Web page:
Another interesting dynamic I looked for was whether the parents of my guys would be together. This one was always very difficult to call. I am incredibly fortunate to have parents who are still married, so divorce is in no way something I am familiar with.

The saddest situation of all was when no parents would show up. Shocking as it may seem, on a few rare instances a camper would have no one to come greet them on Parents’ Morning. Not surprisingly, these kids usually gave me the most trouble. I think that it is safe to assume a correlation.

Another thing that became quickly evident was that many kids have no male role models in their lives. I spent countless hours engaging in the most mundane conversations imaginable, and at first I simply imagined this was a byproduct of dealing with young kids.

I gradually came to the realization that the lack of older male role models is what led to these boys feeling such an urge to talk to the counselors so much. The campers just wanted to be noticed and appreciated.

For some campers, this meant lashing out or misbehaving. These kids generally weren’t behaving this way out of pure malice. Rather, they just didn’t have any idea how to reach out and connect. Such a lack of social skills leads to major misbehaving, which understandably causes frustration for whatever authority figure is dealing with the situation. Typically the authority figure will then discipline the child, and the problem will only snowball from there.

As I dealt with various campers who had this problem, I picked up on some strategies to deal with the issue without making matters worse. Often making an effort to get to know the kid and connect with them on a personal level went a long way towards preventing conflict.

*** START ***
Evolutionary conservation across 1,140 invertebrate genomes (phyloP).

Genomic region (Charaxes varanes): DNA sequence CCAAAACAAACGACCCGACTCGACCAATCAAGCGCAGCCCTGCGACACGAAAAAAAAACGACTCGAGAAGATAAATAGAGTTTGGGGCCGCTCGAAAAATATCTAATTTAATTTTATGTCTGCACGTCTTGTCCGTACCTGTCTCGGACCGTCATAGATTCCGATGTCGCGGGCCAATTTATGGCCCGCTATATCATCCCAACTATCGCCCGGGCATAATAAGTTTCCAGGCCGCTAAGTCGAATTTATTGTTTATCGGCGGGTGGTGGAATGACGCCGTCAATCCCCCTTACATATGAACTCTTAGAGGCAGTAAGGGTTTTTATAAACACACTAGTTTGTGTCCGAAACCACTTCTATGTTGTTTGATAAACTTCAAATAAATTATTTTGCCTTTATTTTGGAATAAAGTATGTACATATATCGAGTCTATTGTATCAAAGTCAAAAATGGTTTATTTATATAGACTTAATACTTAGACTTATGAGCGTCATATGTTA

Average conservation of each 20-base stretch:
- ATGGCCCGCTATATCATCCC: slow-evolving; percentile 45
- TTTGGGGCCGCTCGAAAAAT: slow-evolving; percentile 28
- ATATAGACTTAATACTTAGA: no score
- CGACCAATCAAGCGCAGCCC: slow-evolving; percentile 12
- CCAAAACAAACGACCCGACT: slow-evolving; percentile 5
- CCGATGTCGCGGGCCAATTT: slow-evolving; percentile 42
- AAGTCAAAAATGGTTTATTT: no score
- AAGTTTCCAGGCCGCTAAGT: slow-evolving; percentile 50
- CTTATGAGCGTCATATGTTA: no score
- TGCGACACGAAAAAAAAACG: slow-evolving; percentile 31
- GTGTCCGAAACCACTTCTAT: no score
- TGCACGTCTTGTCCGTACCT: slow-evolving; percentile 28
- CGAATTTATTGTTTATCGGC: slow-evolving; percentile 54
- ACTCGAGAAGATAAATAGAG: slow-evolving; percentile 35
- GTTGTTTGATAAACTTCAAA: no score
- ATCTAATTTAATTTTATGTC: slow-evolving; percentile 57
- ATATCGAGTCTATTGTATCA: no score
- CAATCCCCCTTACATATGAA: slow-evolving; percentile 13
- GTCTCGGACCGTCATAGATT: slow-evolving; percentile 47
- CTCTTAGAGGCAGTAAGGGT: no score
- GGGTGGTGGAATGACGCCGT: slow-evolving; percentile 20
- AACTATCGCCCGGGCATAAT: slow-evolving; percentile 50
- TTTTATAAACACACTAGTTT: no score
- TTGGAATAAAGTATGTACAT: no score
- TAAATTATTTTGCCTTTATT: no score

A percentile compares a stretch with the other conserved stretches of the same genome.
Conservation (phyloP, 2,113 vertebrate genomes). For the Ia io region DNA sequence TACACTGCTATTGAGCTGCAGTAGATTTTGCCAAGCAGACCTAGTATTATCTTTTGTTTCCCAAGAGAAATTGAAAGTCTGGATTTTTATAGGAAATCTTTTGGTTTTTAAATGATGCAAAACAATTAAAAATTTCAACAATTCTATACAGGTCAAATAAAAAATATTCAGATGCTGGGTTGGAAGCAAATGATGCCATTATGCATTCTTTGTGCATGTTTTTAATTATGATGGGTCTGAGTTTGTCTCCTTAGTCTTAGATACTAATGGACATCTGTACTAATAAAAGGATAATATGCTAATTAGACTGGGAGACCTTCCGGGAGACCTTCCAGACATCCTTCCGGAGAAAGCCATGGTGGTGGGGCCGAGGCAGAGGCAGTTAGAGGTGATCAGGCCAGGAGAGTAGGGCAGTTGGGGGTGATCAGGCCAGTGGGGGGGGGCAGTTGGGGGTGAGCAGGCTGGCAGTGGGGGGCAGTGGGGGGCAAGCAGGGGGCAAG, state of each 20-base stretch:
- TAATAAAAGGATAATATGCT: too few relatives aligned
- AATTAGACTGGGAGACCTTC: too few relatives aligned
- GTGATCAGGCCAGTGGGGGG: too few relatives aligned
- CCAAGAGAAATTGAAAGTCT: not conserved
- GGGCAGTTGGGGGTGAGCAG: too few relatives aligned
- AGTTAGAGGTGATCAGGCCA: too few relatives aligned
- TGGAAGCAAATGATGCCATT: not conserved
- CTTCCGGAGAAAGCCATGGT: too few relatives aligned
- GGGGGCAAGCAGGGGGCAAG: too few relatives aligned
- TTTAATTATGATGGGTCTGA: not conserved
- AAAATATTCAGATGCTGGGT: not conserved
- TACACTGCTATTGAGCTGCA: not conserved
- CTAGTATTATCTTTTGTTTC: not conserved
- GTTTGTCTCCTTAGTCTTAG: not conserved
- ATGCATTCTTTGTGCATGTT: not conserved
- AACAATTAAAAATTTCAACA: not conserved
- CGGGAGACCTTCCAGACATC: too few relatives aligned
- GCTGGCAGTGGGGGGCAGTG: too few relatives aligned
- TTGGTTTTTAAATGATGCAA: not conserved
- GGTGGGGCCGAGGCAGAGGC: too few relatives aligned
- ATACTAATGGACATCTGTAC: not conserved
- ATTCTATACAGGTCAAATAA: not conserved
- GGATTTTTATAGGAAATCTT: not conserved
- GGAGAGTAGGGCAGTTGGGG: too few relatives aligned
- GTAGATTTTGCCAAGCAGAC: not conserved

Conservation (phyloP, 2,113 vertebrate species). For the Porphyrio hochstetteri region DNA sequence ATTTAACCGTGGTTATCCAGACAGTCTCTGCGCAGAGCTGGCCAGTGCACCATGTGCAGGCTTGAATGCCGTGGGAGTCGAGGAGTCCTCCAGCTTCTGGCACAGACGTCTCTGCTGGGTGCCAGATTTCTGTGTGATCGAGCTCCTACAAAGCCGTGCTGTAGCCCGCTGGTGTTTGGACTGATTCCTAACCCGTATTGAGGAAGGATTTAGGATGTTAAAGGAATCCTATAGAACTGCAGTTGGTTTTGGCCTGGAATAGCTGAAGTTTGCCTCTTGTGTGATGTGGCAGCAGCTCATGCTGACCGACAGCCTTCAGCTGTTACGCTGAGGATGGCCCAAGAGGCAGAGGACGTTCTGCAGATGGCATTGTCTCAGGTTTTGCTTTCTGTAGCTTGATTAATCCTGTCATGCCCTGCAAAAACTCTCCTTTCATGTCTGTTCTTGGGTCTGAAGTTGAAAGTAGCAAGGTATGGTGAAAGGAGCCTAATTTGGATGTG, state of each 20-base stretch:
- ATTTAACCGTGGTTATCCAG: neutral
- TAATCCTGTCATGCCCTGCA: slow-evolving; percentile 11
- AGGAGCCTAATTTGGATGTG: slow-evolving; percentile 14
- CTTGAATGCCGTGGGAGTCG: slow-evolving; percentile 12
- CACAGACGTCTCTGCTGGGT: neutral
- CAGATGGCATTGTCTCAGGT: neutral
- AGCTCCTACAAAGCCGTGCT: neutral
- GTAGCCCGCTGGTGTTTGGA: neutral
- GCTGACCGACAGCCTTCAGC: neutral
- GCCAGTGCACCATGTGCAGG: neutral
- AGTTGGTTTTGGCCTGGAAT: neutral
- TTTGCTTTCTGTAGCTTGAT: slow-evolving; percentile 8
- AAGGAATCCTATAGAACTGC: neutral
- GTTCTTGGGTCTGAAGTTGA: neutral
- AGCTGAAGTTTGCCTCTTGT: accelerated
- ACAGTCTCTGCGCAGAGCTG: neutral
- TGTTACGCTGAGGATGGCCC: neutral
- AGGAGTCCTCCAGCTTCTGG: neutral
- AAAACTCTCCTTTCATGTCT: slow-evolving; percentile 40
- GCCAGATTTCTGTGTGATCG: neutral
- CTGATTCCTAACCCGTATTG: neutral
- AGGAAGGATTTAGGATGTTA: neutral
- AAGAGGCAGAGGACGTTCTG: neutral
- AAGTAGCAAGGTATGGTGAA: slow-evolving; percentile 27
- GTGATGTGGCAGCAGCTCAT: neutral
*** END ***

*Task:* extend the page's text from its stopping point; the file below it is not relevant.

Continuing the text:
I learned more about parenting in my three months as a camp counselor than in the rest of my 21 years combined. I would recommend this job for anyone. Even people who don’t necessarily consider themselves “kid” people would probably learn a lot from spending some quality time being placed on such a pedestal by so many admiring youngsters.

Everyone involved got something positive out of the situation. I learned a great deal and got some real-world experience in dealing with children. The kids I got to know and invested time and energy in showed real growth and will hopefully continue to behave and mature back home. The parents, of course, got a peaceful week away from their kids.

If every college student spent a few weeks of their summer investing in younger kids and striving to be a positive example in their lives, I honestly believe we would make the world a better place.

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About Daniel Terracina

  • http://www.ourkids.net Travis J Allison

    There has never been anything more influential on my adult life than my summers as a camp counsellor (and camp director!).
    There would be a lot of things in this world that would be different we we all went to camp.

  • Rather

    I’ve been working at a school for the last year, and I never had experience with kids before. They are sneaky! I agree that you get so much child-raising experience.